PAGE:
OR WAIT null SECS
Investigators aimed to assess self-reported changes in physical activity during the COVID-19 pandemic.
The COVID-19 pandemic has intensified barriers to physical activity (PA) in patients with rheumatic and musculoskeletal diseases (RMDs). Results of a survey emphasize a critical need to provide support, resources, and multifaceted programs to encourage PA in this patient population, according to a cross-sectional study published in ACR Open Rheumatology.1
“Despite known benefits of PA in RMD management, patients with RMDs often do not engage in adequate PA, reporting barriers such as limited time, motivation, and support for and access to PA opportunities as well as disease-specific barriers (eg, fatigue, pain, fear of exacerbating disease),” investigators stated. “Patients with RMDs also experienced unique additional stressors due to the COVID-19 pandemic, including barriers to medication access and concern for increased risk of infection.”
Adult patients with RMDs (n = 8361), identified through the UNC Health Care System electronic medical records (EMRs) and the Carolina Data Warehouse for Health (CDW-H), were eligible to participate in an online survey sent between July and September 2020. Investigators aimed to assess self-reported changes in PA during the COVID-19 pandemic. Statistics, age-adjusted prevalence odds ratios (PORs), and 95% confidence intervals (CIs) were used to evaluate patient characteristics linked to decreased PA. Demographics, including age, sex, ethnicity, income, and education, contact information, and diagnoses were collected.
Patients were asked about activity levels since the beginning of the pandemic, with the “before” period defined as 6 months prior to the pandemic. Health-related quality of life (HRQoL) was determined via self-rated general health and patients were asked if they were meeting exercise goals and interested in learning about interventions to support PA.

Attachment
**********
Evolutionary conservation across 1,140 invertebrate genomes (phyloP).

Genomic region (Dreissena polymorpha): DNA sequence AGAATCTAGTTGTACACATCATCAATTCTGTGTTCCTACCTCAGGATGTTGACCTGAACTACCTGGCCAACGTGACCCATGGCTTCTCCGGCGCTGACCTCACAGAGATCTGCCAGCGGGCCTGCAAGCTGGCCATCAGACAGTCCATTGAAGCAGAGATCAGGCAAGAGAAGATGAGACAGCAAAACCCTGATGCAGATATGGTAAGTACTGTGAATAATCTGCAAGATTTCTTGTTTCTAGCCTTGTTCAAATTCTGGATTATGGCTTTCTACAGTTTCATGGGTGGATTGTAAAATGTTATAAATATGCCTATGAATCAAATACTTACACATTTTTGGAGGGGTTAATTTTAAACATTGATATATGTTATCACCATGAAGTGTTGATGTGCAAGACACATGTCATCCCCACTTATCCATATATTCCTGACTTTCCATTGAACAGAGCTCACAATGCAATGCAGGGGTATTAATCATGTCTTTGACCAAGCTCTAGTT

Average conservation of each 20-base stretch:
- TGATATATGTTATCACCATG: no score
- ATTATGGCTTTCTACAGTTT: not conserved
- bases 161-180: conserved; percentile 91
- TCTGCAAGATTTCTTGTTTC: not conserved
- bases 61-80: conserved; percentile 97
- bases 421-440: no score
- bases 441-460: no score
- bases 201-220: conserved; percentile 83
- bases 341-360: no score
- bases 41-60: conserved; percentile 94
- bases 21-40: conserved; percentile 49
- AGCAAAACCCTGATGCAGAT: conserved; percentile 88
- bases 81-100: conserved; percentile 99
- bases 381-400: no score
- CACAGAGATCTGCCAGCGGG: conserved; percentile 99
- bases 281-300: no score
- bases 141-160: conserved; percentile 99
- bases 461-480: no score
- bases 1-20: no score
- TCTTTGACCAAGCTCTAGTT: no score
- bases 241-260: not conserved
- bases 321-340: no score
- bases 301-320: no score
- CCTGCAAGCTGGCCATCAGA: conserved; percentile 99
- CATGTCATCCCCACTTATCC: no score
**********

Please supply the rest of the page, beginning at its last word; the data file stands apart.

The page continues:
Ultimately, 893 patients completed the survey, with a mean age of 57.8 years and 75.8% were female. The most common primary diagnoses were rheumatoid arthritis (RA) (27.3%), osteoarthritis (16.0%), and systemic lupus erythematosus (SLE) (13.0%).
Most (67.4%) patients did not meet their exercise goals and over half of participants (56.8%) stated that they engaged in less PA since the pandemic began, while 27.4% self-reported unchanged PA, and 15.3% had an increase in PA. Factors for a decrease in PA included lower self-reported general health (POR, 2.21; CI, 1.64-2.97) and being diagnosed with SLE (POR, 1.57; CI, 1.03-2.38). Other reasons for decreased PA included depression (POR, 1.48; CI, 1.09-2.01), chronic pain (POR, 1.38; CI, 1.04-1.82), and hypertension (POR, 1.44; CI, 1.10-1.90). The most commonly reported barriers included fear and anxiety (33.5%), a lack of motivation (32.4%), and the risk of contracting COVID-19 (32.1%). Ways to promote exercise included self-directed home-based programs for individuals (26.9%), with a partner or guide (21.6%), online opportunities (23.9%), and in-person programs (22.8%).
The large sample size strengthened the study; however, the small response rate (17%) may have led to selection bias. Further, potential bias from self-reported data, using newly developed measures for the perception of changes in PA during the COVID-19 pandemic, and being unable to assess temporal or causal relationships due to the cross-sectional design limited the study. Distributing the survey online may have limited participation for those with limited digital literacy or internet access. Lastly, generalizability may be hindered by the single health care system and lack of geographic variability.
“Enhanced monitoring and evaluation of PA in RMD care is critical to improve PA and health and QoL outcomes, particularly among patients with relevant comorbidities (eg, depression) who may be more likely to benefit from increasing PA,” investigators concluded. “These findings underscore the need to provide diverse resources, support, and multifaceted programs to encourage PA in patients with RMDs during the COVID-19 pandemic and beyond.”
Saxena-Beem S, Dickson TA, Englund TR, et al. Perceived Impact of the COVID-19 Pandemic on Physical Activity Among Adult Patients With Rheumatologic Disease [published online ahead of print, 2022 Oct 31]. ACR Open Rheumatol. 2022;10.1002/acr2.11507. doi:10.1002/acr2.11507